American Apparel in hot water with U.K. advertising regulator

A cropped picture of the 'voyeuristic' American Apparel advertisement banned in the UK. (Handout)

A cropped picture of the 'voyeuristic' American Apparel advertisement banned in the UK. (Handout)

Kate Kennedy, QMI Agency

, Last Updated: 12:25 PM ET

American Apparel the American clothing company known for its racy ads, is in trouble - yet again - with a U.K. advertising regulator, the Advertising Standards Authority (ASA) for printing a "voyeuristic" advertisement featuring a young-looking model revealing her underwear.

The ad, which appeared on the back cover of Vice Magazine, pictured a girl wearing a sweater, knee-length socks and underwear posing on a chair with her legs raised. Two complainants said the ad "appeared to sexualize a child" and was "offensive and irresponsible".

American Apparel argued that the average person would not find the "tame and tasteful" image offensive, according to the ASA website. The clothing company said the ad was not "overtly sexual" or inappropriate, as it was placed in an adult magazine, and the model is over 18 and wearing products intended for adult consumers.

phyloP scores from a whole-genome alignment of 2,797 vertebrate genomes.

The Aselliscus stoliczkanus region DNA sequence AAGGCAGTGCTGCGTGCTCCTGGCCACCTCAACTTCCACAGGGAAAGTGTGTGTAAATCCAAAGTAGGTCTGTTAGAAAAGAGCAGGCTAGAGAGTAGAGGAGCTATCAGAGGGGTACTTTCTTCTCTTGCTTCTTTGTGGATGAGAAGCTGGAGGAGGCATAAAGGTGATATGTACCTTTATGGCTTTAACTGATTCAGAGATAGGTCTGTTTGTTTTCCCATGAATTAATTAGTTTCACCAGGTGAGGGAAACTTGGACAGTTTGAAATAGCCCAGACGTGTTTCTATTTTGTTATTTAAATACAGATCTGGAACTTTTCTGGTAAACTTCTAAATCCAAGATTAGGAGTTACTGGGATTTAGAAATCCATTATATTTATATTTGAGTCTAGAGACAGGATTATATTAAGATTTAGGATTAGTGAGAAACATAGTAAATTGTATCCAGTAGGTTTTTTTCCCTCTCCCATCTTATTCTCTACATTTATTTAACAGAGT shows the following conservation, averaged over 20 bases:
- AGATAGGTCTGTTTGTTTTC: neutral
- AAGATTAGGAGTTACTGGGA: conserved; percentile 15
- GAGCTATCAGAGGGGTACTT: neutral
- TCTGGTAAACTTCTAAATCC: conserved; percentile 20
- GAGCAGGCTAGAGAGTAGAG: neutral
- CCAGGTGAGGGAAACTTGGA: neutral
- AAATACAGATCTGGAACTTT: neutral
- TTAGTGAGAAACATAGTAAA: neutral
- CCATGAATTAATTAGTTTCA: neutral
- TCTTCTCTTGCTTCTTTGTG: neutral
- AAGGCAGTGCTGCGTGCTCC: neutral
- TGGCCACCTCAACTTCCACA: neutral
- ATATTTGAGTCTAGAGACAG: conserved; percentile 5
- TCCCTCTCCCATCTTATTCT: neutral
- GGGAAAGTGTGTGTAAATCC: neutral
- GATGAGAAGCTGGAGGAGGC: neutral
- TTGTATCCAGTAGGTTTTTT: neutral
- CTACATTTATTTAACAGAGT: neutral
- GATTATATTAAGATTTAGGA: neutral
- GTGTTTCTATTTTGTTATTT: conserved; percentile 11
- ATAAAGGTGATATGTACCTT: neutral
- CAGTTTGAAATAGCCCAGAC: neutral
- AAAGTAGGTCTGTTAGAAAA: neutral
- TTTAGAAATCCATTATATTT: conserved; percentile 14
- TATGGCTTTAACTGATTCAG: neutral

While the ASA accepted that the ad was intended for an adult audience, they concluded it "appeared to sexualize a child" and banned the ad in the U.K.

The amateur style of the photo, the posing of the model with her legs up on an office style chair with her knickers showing and the unsmiling expression on the model's face meant the photo would be interpreted as having sexual undertones and a voyeuristic quality.”

American Apparel, known for its raw and sometimes disturbing ads, received ongoing complaints made against it in 2012 via the ASA for sexual imagery.

The ASA stated the company breached rules against social responsibility and harm and offence in the Committee of Advertising Practice Code.

 


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